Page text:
The Dallas Cowboys and the New York Giants are set to kick off the NFL season on Wednesday night at MetLife Stadium in East Rutherford, N.J. It's a rematch of last year's regular-season finale, which the Giants won to clinch the NFC East title before going on to win the Super Bowl. As always, both teams enter the season with high expectations. But which of these two division rivals is primed to have the better year? ESPN.com NFC East blogger Dan Graziano and ESPNDallas.com's Todd Archer debate.
DAN GRAZIANO: Well, Todd, we've got to stop meeting like this. It doesn't seem that long ago that the Cowboys rolled in on New Year's Day with hopes of winning the division title, only to give up the first 21 points and help launch the Giants on a Super Bowl run. They tell me the Cowboys have fixed their defense, and given what they spent on their two new cornerbacks, they'd better hope so. But when I look at these Giants, what I see reminds me a lot of last season. They're really strong at quarterback, wide receiver and pass-rushing defensive end but have questions elsewhere on the roster. Their hope, once again, is that Eli Manning and that pass rush are good enough to overcome their deficiencies. The division picks I made last week had the Giants going 12-4 and repeating as division champs, and the Cowboys finishing in third place at 8-8. So it's clear what I think about it. Both of these teams have flaws; I just feel like the Giants have shown they're better at overcoming flaws and adversity better than other teams are.
TODD ARCHER: Wow, 12-4 and you see a team with questions? There can't be that many questions to finish 12-4. But it's hard to go against the Giants just because of their two Super Bowl wins in the last five years. They've done it and they get the benefit of the doubt. The Cowboys haven't done it and they don't get the benefit of the doubt. Winning at MetLife Stadium is difficult anyway, but it will be even more difficult because of what happened in training camp. Maybe Jason Witten and Jay Ratliff play, but that's pushing it. Miles Austin didn't play in the preseason. Dez Bryant missed the last week-plus in camp. The offensive line hasn't taken a snap together. So, other than that, the Cowboys are in great shape. But I'm not sure I see the Giants finishing 12-4. I think the Cowboys go 10-6 and make a wild-card run, but I'll admit I felt better about it before camp started.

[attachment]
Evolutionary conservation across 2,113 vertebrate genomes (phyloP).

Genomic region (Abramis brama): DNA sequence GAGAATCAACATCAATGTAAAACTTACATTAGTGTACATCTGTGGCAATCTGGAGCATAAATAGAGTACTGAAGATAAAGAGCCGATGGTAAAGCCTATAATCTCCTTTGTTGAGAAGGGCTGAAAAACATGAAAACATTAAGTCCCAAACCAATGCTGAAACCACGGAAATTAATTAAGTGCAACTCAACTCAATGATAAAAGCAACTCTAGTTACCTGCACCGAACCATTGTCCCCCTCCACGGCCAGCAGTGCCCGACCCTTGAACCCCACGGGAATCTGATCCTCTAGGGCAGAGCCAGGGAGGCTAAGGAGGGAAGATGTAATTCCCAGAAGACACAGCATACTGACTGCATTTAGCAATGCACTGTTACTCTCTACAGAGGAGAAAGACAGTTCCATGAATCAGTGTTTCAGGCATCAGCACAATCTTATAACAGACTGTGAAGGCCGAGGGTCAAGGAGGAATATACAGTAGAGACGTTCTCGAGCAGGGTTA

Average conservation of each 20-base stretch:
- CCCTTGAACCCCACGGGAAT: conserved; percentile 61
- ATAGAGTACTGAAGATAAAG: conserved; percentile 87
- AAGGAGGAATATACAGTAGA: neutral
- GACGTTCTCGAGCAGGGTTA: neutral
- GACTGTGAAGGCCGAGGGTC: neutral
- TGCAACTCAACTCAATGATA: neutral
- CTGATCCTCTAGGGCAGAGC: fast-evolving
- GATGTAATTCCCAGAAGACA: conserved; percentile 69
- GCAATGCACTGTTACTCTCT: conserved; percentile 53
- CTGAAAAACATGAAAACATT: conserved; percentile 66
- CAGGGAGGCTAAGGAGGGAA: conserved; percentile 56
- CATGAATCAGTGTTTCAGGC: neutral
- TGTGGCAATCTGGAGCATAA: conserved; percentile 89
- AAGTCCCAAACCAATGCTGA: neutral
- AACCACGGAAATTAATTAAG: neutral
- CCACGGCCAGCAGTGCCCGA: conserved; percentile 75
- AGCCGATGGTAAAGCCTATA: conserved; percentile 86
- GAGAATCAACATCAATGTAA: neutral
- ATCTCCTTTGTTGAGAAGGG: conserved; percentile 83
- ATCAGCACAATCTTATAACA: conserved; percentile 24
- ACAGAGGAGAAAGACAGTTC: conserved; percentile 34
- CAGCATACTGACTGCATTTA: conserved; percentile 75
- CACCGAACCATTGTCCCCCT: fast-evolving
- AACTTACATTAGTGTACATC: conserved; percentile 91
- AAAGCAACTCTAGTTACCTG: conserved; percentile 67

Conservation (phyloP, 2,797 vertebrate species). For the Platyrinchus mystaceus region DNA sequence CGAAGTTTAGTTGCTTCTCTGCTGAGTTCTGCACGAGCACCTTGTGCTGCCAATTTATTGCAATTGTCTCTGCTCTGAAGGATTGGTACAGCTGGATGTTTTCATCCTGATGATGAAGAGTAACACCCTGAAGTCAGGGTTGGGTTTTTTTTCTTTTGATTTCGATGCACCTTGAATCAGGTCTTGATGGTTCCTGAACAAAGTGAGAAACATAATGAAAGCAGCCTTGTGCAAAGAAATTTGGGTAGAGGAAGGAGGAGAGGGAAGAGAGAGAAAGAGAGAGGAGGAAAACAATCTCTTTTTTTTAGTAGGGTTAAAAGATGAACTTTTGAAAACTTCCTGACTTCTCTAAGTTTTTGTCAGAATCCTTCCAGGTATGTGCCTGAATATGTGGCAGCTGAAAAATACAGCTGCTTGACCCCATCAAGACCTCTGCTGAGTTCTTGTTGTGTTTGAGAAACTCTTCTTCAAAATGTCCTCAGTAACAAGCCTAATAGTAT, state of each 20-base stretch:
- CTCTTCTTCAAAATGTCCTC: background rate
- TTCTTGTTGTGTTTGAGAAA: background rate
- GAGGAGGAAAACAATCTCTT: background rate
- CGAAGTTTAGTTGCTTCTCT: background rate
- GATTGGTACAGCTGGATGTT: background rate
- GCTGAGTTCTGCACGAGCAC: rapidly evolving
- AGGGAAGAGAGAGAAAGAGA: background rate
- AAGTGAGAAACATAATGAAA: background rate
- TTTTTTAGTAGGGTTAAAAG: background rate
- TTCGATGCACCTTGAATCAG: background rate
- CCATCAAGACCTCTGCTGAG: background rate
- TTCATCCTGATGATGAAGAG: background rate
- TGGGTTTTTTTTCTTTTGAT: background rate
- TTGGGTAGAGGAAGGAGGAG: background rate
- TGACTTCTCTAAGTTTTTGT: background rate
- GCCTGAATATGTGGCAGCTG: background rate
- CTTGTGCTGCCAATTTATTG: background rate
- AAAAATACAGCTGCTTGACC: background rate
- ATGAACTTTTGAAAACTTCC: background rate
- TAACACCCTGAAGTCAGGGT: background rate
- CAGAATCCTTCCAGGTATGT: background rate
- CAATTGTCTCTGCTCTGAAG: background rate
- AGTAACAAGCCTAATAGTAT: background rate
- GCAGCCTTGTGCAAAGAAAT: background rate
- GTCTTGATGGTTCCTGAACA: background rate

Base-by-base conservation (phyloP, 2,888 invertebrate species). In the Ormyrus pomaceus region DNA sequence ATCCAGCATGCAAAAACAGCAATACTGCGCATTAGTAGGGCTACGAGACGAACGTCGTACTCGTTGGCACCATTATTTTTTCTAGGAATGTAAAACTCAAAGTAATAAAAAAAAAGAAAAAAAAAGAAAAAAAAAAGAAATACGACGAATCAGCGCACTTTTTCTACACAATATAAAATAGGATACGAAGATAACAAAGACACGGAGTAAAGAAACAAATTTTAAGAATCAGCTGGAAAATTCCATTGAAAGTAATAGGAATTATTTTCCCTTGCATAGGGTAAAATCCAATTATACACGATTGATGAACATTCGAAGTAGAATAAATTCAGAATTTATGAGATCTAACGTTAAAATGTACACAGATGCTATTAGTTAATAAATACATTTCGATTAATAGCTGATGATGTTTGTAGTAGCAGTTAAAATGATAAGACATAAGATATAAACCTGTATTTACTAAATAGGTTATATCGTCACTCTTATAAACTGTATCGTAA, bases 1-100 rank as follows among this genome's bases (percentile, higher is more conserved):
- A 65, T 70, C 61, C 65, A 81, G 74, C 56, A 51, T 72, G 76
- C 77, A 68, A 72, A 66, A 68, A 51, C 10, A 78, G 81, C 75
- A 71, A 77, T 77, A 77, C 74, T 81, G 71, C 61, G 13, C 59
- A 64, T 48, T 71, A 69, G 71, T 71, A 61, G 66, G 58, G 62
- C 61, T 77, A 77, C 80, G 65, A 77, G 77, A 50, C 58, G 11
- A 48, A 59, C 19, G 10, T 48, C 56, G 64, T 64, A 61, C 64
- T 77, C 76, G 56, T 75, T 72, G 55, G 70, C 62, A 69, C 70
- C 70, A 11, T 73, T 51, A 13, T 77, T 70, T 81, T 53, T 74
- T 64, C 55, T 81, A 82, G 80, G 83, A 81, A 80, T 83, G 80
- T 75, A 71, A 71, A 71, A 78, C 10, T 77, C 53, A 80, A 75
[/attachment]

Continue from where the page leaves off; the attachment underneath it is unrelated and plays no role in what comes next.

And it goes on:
DG: When I look at the Cowboys, the last thing I worry about is the Austin/Bryant/Witten crew. If any of those guys is out, they're in big trouble anyway. My thing with them is that I don't think they're strong enough on the offensive line, or up front on defense, to overcome a significant injury to one of their star players. They feel a little flimsy to me in too many spots still. And I'm not 100 percent sold on the idea that the improvements at cornerback will automatically help the pass rush. I feel like it works better in the other direction -- i.e., a great pass rush supports the secondary. I think the Giants are built on that philosophy, and that they really lean hard on those strengths, especially in big games.
TA: Man, I hate having to agree with you on this, but I think the Giants and other teams have shown a pass rush can cover up for an average/mediocre secondary. I can't think of too many great secondaries that make a pass rush. But that's the way the Cowboys have gone in signing Brandon Carr, trading up for Morris Claiborne and keeping Mike Jenkins. Carr was great in the preseason and he gives the Cowboys a physical presence on the outside that they have lacked. The Cowboys' offensive line is a huge question and I know I'm going to commit heresy in your eyes here, but Tyron Smith had some issues at left tackle this summer. The interior is a huge question, too, but the Cowboys believe in Bill Callahan. He has a great reputation and I think eventually the line is OK this year. Maybe not versus the Giants, though. But I will say this: The Giants' line is a little suspect, too, so that could be a push if Rob Ryan has figured out a way to defend Victor Cruz and Hakeem Nicks.